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00:10 - Source: CNN

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Three east London classmates are suspected of traveling to Syria to join ISIS

"We are not mad at you, we love you," says the family of one girl

"Find the courage in your heart to contact us," says the sister of another

CNN  — 

In airport surveillance pictures, the three young women look like typical travelers.

But their destination was anything but ordinary.

British police announced last week that three east London classmates – Shamima Begum, 15; Kadiza Sultana, 16; and Amira Abase, 15 – had flown aboard a Turkish Airlines plane from London’s Gatwick Airport to Istanbul on February 17.

From there, they wanted to go to Syria with the apparent goal of joining ISIS. On Tuesday, authorities said they believe the three girls have made it to their target country.

British Prime Minister David Cameron has said the case highlights the need to fight ISIS on multiple fronts.

“It does make a broader point, which is the fight against Islamist terror is not just one that we can wage by the police and border control,” he said.

“It needs every school, every university, every college, every community to recognize they have a role to play, we all have a role to play in stopping people from having their minds poisoned by this appalling death cult.”

Here’s a closer look at three teens and their families:

Shamima Begum

Shamima Begum

Shamima’s family released a statement through London’s Metropolitan Police, begging the girl to reach out and reconsider.

“Syria is a dangerous place, and we don’t want you to go there. Get in touch with the police, and they will help to bring you home. You are not in any trouble.”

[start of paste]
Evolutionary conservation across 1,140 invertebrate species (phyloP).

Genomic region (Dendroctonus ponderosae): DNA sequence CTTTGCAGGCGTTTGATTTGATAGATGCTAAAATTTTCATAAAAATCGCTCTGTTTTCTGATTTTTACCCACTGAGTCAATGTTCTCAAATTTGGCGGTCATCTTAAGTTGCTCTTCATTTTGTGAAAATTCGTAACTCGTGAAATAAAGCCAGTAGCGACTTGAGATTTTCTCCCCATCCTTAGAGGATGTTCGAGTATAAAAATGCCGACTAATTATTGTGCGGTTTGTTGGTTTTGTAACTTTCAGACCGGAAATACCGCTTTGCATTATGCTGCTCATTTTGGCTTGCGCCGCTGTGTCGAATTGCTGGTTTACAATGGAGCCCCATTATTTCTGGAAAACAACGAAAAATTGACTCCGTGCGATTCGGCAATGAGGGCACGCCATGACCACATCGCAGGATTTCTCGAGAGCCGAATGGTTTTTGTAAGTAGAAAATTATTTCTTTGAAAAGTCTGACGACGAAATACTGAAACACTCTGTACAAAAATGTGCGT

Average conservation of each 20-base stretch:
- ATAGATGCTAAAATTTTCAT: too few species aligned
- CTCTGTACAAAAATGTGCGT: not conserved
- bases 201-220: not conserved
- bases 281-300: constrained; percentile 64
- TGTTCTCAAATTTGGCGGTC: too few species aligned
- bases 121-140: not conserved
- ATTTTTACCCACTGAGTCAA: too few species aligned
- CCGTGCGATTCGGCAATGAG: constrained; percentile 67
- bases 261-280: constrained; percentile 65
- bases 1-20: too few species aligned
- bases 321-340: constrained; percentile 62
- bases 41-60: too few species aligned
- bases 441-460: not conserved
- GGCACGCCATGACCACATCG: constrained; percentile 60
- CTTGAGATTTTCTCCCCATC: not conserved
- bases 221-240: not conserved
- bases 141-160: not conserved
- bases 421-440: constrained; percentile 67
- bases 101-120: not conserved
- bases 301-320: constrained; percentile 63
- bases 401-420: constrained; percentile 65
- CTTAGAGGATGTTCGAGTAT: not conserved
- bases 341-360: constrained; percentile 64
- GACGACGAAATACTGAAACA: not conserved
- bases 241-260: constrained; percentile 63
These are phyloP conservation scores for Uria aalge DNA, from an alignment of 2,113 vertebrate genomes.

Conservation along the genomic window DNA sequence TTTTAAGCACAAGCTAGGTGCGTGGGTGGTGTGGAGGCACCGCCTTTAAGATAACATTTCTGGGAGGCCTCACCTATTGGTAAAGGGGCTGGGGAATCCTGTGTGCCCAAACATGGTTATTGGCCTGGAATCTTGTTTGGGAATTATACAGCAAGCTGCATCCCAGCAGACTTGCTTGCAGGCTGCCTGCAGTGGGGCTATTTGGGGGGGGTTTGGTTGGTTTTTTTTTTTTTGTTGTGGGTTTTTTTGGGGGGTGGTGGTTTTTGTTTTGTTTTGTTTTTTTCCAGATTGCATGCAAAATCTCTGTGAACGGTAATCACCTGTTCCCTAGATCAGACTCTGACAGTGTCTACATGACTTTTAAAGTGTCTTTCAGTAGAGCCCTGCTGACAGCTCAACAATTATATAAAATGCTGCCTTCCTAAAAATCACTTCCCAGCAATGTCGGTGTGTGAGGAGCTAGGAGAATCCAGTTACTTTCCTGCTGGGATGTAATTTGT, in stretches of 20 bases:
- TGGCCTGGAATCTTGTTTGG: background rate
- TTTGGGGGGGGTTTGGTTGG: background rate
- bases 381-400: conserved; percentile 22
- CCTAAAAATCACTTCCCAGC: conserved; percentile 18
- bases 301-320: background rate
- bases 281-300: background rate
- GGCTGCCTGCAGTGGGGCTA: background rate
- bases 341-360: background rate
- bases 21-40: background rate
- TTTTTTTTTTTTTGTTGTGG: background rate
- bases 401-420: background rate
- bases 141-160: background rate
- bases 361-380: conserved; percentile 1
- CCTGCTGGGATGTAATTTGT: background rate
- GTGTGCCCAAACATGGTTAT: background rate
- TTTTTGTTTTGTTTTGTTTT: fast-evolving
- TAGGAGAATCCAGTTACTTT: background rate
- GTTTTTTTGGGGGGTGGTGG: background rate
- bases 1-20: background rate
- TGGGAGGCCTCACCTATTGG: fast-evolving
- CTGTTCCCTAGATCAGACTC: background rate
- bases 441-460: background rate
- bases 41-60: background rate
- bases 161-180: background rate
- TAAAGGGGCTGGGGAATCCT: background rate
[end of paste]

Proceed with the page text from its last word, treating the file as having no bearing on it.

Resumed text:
The family said it understands that Shamima has strong feelings about wanting to help those she believes are suffering in Syria.

“You can help from home, you don’t have to put yourself in danger,” the statement reads. “Please don’t cross the border. Please come home to us. Our Mum needs you home and is really worried. We are not mad at you, we love you.”

Shamima’s sister, Renu Begum, described the 15-year-old as an “A-star student.” But even bright, promising children can fall prey.

“To convince such young girls at that age that are so vulnerable … it’s just wrong,” Begum said. “It’s a really evil thing to do. You’re breaking up entire families.”

Kadiza Sultana

 Kadiza Sultana

Kadiza’s sister, Halima Khanom, spoke to the BBC.

She said everyone in her family is hurting and wants to know whether Kadiza is safe.

“We want you to know that we all miss you and we love you,” Khanom said in a video message directed at her sister.

“Find the courage in your heart to contact us and let us know that you’re safe and you’re OK. That is all we ask of you.”

Amira Abase

Amira Abase

Amira Abase told her father that she was going to a wedding. Her family reported her missing when she did not return.

“What she’s doing is completely nonsense,” Amira’s father, Abase Hussen, said.

He implored Amira to come home.

“Remember how we love you. Your sister, brother, they cannot stop crying.”

Separately, Hussen spoke to the BBC.

While holding a teddy bear that Amira had given her mother for Mother’s Day, he said his daughter had never expressed an interest in ISIS.

“The message we have for Amira is to get back home. We miss you,” Hussen told the BBC. “Please think twice.”

What is ISIS’ appeal for young people?

CNN’s Jason Hanna, Laura Smith-Spark and Holly Yan contributed to this report.